I first noticed Nanjeke at the back of the classroom at Moon City community school in Lusaka. She was well-mannered and exceptionally shy. When the teacher asked a question the other students squirmed in their seats hoping the teacher would pick on them, while Nanjeke would sheepishly raise her hand, copying the other students, but secretly hoping she wouldn’t be called upon. But there was no missing her – at just ten-years old Nanjeke was over five foot tall. In fact, she was already taller than me!
After class had finished I asked the teacher if I could speak to Nanjeke. She came over to me with her head bowed as if she had done something wrong. “So what’s your name?” I asked. Averting her eyes, she quietly responded: “Nanjeke. I’m sorry I just started school”.
Nanjeke lost both her parents when she was two to HIV/AIDS. At the time she was living in a rural area of Zambia. After her parents passed away she went to live with her grandmother. A few years ago, they moved to Lusaka to live with her uncle. It was then that she decided to take her future into her own hands.
“I told my grandmother I wanted to go to school after I saw all the other children going,” she says. With no money to afford school uniforms, supplies or the starting fee for Zambia’s “free” public school system, her family turned to the Moon City community school. The school was not far from her uncle’s house and a non-obligatory school uniform was provided along with school supplies.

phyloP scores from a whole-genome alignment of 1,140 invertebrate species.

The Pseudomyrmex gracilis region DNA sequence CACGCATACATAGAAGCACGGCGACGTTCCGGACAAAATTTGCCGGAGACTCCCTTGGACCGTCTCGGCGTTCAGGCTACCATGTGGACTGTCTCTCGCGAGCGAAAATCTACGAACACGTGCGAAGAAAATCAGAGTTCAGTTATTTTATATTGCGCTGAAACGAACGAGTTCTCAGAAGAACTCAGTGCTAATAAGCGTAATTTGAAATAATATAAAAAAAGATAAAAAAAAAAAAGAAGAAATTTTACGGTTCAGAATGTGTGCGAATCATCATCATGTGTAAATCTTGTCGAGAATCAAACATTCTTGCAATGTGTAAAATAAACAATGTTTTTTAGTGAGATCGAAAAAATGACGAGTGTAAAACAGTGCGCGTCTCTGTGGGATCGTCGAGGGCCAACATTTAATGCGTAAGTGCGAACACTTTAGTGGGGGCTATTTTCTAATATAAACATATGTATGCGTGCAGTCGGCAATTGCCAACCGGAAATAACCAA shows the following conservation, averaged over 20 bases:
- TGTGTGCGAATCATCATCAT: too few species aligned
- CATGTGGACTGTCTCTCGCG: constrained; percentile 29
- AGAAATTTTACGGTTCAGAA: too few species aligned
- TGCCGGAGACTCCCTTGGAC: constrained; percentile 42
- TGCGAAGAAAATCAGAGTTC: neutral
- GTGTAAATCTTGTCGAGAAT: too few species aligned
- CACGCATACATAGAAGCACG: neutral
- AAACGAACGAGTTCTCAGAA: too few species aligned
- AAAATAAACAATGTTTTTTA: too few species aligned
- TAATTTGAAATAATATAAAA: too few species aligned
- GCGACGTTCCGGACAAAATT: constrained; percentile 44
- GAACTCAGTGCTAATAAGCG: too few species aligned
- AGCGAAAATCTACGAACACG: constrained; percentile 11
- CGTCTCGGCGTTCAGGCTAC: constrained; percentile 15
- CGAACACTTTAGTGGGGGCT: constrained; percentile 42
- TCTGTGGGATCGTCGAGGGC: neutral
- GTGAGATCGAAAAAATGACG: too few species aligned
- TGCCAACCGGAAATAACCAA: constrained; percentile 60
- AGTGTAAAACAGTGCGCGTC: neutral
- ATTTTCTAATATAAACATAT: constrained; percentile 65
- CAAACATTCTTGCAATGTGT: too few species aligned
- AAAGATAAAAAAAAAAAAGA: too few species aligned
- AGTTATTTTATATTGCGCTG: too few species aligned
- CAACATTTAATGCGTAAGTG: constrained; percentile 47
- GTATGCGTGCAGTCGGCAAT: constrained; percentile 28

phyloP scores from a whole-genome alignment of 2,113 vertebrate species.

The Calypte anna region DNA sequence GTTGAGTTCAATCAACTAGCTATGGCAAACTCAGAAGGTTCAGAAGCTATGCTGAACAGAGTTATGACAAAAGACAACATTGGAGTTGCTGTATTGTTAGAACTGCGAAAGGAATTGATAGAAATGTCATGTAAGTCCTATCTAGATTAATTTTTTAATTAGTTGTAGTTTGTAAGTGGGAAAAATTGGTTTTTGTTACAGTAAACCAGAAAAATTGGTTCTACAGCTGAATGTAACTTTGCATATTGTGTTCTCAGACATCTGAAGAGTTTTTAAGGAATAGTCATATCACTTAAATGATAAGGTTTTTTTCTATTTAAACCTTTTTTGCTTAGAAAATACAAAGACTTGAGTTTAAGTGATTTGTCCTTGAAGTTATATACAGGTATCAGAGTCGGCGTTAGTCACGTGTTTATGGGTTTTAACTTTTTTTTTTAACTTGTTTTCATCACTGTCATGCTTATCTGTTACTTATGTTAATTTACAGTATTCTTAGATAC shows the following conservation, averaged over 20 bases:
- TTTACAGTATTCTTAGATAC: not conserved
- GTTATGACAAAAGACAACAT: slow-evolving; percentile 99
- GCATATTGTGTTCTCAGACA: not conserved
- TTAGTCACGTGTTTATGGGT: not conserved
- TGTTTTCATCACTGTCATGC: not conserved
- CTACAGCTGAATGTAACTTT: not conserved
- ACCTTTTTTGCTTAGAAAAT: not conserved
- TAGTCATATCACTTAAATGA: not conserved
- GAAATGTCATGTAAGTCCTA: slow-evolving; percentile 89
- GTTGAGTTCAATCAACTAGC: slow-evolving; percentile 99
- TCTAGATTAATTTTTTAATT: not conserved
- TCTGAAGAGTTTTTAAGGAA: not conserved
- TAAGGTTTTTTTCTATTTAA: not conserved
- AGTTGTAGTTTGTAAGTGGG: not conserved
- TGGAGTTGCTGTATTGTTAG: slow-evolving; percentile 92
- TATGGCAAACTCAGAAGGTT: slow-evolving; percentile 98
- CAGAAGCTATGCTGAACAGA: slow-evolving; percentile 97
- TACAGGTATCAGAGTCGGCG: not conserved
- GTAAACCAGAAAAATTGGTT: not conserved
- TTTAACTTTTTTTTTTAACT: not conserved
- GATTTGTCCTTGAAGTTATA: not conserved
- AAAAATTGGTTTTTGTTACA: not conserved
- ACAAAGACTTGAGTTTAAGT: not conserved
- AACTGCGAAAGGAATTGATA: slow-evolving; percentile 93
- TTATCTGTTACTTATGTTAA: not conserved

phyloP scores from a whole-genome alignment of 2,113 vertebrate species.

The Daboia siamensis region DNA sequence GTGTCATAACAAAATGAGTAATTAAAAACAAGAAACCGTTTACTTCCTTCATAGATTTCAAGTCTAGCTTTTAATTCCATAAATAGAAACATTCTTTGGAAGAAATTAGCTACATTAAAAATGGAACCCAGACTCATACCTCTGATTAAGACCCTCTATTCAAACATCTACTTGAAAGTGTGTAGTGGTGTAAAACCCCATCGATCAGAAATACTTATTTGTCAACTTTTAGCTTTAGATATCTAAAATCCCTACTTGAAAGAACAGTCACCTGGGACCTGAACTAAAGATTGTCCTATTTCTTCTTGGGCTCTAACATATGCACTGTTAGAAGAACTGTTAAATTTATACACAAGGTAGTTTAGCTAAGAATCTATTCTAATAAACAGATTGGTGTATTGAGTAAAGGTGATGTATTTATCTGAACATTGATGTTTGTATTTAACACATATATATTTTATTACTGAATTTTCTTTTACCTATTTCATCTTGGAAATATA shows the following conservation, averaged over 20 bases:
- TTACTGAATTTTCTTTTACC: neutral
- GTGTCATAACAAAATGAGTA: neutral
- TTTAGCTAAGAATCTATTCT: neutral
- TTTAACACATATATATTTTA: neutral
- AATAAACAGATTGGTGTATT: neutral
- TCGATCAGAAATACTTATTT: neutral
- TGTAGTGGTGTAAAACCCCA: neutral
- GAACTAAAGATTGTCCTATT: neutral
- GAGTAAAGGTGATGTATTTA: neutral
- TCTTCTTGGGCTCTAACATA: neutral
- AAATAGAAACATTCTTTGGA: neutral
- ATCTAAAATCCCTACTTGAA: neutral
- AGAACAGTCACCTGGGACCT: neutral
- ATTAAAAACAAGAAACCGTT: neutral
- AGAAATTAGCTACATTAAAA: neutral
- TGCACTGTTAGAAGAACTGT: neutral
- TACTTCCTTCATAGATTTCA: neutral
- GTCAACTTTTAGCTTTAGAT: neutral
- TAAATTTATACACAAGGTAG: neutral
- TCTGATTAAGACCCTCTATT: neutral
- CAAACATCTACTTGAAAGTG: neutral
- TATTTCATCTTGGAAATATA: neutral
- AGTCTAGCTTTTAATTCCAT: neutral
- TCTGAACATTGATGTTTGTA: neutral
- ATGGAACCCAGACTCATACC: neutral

It has now been a month since Nanjeke started at Moon City. She may be shy but her skills are developing.
After ten minutes of asking her questions and her timidly responding, she finally lifted here head when I asked what she wants to be when she grows up. She emphatically responded, “I want to go to university and become a lawyer. I know I can do this if I do well in school.”
Out of many children I spoke to during my time in Zambia, Nanjeke’s story stays with me. Although quiet, she chose a new path for herself at such a young age. I am confident that she has a bright future ahead of her.